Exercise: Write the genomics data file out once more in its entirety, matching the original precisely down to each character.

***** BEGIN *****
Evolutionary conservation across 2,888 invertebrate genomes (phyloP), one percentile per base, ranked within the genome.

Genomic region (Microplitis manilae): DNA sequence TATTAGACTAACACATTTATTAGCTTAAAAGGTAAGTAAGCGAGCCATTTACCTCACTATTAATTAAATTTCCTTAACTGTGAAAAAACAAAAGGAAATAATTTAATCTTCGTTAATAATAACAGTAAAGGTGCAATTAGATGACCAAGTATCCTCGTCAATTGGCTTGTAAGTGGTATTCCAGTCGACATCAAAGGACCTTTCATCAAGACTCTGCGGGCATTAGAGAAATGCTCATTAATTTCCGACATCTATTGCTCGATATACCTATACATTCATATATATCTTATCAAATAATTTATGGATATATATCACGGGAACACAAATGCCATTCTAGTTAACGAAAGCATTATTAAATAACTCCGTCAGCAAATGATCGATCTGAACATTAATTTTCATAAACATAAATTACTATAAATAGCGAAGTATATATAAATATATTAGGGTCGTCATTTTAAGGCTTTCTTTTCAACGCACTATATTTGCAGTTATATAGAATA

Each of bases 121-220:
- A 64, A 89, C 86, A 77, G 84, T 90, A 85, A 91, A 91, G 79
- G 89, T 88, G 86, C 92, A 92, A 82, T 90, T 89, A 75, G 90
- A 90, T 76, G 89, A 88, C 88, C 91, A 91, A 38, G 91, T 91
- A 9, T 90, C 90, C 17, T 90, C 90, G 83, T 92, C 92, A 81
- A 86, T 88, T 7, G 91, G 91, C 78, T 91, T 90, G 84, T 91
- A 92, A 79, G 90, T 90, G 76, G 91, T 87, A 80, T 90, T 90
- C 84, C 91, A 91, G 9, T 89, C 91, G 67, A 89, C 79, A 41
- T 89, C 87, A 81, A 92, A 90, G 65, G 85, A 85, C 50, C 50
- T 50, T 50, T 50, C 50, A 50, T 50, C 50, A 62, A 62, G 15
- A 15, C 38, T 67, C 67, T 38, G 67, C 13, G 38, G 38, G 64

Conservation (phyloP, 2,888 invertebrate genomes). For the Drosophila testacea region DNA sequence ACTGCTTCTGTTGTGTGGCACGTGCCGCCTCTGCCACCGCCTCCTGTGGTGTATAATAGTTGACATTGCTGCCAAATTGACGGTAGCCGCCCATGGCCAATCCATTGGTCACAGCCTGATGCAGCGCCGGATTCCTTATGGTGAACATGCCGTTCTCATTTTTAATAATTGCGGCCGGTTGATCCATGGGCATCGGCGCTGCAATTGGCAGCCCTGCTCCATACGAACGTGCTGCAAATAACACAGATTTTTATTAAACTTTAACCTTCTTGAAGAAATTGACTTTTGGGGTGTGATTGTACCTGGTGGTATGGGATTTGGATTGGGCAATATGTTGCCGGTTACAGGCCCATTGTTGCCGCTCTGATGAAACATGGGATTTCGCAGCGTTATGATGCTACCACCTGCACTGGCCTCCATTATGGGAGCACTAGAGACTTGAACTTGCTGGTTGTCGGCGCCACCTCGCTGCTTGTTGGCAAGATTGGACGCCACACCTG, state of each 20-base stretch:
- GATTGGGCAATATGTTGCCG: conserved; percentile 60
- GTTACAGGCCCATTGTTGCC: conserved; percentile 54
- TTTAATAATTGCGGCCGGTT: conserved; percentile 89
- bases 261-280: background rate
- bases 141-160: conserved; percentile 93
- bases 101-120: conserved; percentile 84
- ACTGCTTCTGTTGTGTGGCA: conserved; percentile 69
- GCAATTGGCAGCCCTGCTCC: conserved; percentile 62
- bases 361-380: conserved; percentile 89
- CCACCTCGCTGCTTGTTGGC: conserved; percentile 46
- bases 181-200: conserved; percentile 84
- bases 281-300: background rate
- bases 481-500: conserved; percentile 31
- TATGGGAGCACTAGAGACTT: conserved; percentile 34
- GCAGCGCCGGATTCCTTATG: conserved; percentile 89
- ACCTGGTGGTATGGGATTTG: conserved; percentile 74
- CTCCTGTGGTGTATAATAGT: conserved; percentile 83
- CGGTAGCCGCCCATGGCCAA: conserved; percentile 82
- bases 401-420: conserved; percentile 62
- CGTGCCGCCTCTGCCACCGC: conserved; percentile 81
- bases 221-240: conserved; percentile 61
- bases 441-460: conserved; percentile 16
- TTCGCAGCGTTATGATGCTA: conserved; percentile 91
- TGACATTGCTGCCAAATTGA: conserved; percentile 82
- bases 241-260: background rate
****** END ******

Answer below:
Evolutionary conservation across 2,888 invertebrate genomes (phyloP), one percentile per base, ranked within the genome.

Genomic region (Microplitis manilae): DNA sequence TATTAGACTAACACATTTATTAGCTTAAAAGGTAAGTAAGCGAGCCATTTACCTCACTATTAATTAAATTTCCTTAACTGTGAAAAAACAAAAGGAAATAATTTAATCTTCGTTAATAATAACAGTAAAGGTGCAATTAGATGACCAAGTATCCTCGTCAATTGGCTTGTAAGTGGTATTCCAGTCGACATCAAAGGACCTTTCATCAAGACTCTGCGGGCATTAGAGAAATGCTCATTAATTTCCGACATCTATTGCTCGATATACCTATACATTCATATATATCTTATCAAATAATTTATGGATATATATCACGGGAACACAAATGCCATTCTAGTTAACGAAAGCATTATTAAATAACTCCGTCAGCAAATGATCGATCTGAACATTAATTTTCATAAACATAAATTACTATAAATAGCGAAGTATATATAAATATATTAGGGTCGTCATTTTAAGGCTTTCTTTTCAACGCACTATATTTGCAGTTATATAGAATA

Each of bases 121-220:
- A 64, A 89, C 86, A 77, G 84, T 90, A 85, A 91, A 91, G 79
- G 89, T 88, G 86, C 92, A 92, A 82, T 90, T 89, A 75, G 90
- A 90, T 76, G 89, A 88, C 88, C 91, A 91, A 38, G 91, T 91
- A 9, T 90, C 90, C 17, T 90, C 90, G 83, T 92, C 92, A 81
- A 86, T 88, T 7, G 91, G 91, C 78, T 91, T 90, G 84, T 91
- A 92, A 79, G 90, T 90, G 76, G 91, T 87, A 80, T 90, T 90
- C 84, C 91, A 91, G 9, T 89, C 91, G 67, A 89, C 79, A 41
- T 89, C 87, A 81, A 92, A 90, G 65, G 85, A 85, C 50, C 50
- T 50, T 50, T 50, C 50, A 50, T 50, C 50, A 62, A 62, G 15
- A 15, C 38, T 67, C 67, T 38, G 67, C 13, G 38, G 38, G 64

Conservation (phyloP, 2,888 invertebrate genomes). For the Drosophila testacea region DNA sequence ACTGCTTCTGTTGTGTGGCACGTGCCGCCTCTGCCACCGCCTCCTGTGGTGTATAATAGTTGACATTGCTGCCAAATTGACGGTAGCCGCCCATGGCCAATCCATTGGTCACAGCCTGATGCAGCGCCGGATTCCTTATGGTGAACATGCCGTTCTCATTTTTAATAATTGCGGCCGGTTGATCCATGGGCATCGGCGCTGCAATTGGCAGCCCTGCTCCATACGAACGTGCTGCAAATAACACAGATTTTTATTAAACTTTAACCTTCTTGAAGAAATTGACTTTTGGGGTGTGATTGTACCTGGTGGTATGGGATTTGGATTGGGCAATATGTTGCCGGTTACAGGCCCATTGTTGCCGCTCTGATGAAACATGGGATTTCGCAGCGTTATGATGCTACCACCTGCACTGGCCTCCATTATGGGAGCACTAGAGACTTGAACTTGCTGGTTGTCGGCGCCACCTCGCTGCTTGTTGGCAAGATTGGACGCCACACCTG, state of each 20-base stretch:
- GATTGGGCAATATGTTGCCG: conserved; percentile 60
- GTTACAGGCCCATTGTTGCC: conserved; percentile 54
- TTTAATAATTGCGGCCGGTT: conserved; percentile 89
- bases 261-280: background rate
- bases 141-160: conserved; percentile 93
- bases 101-120: conserved; percentile 84
- ACTGCTTCTGTTGTGTGGCA: conserved; percentile 69
- GCAATTGGCAGCCCTGCTCC: conserved; percentile 62
- bases 361-380: conserved; percentile 89
- CCACCTCGCTGCTTGTTGGC: conserved; percentile 46
- bases 181-200: conserved; percentile 84
- bases 281-300: background rate
- bases 481-500: conserved; percentile 31
- TATGGGAGCACTAGAGACTT: conserved; percentile 34
- GCAGCGCCGGATTCCTTATG: conserved; percentile 89
- ACCTGGTGGTATGGGATTTG: conserved; percentile 74
- CTCCTGTGGTGTATAATAGT: conserved; percentile 83
- CGGTAGCCGCCCATGGCCAA: conserved; percentile 82
- bases 401-420: conserved; percentile 62
- CGTGCCGCCTCTGCCACCGC: conserved; percentile 81
- bases 221-240: conserved; percentile 61
- bases 441-460: conserved; percentile 16
- TTCGCAGCGTTATGATGCTA: conserved; percentile 91
- TGACATTGCTGCCAAATTGA: conserved; percentile 82
- bases 241-260: background rate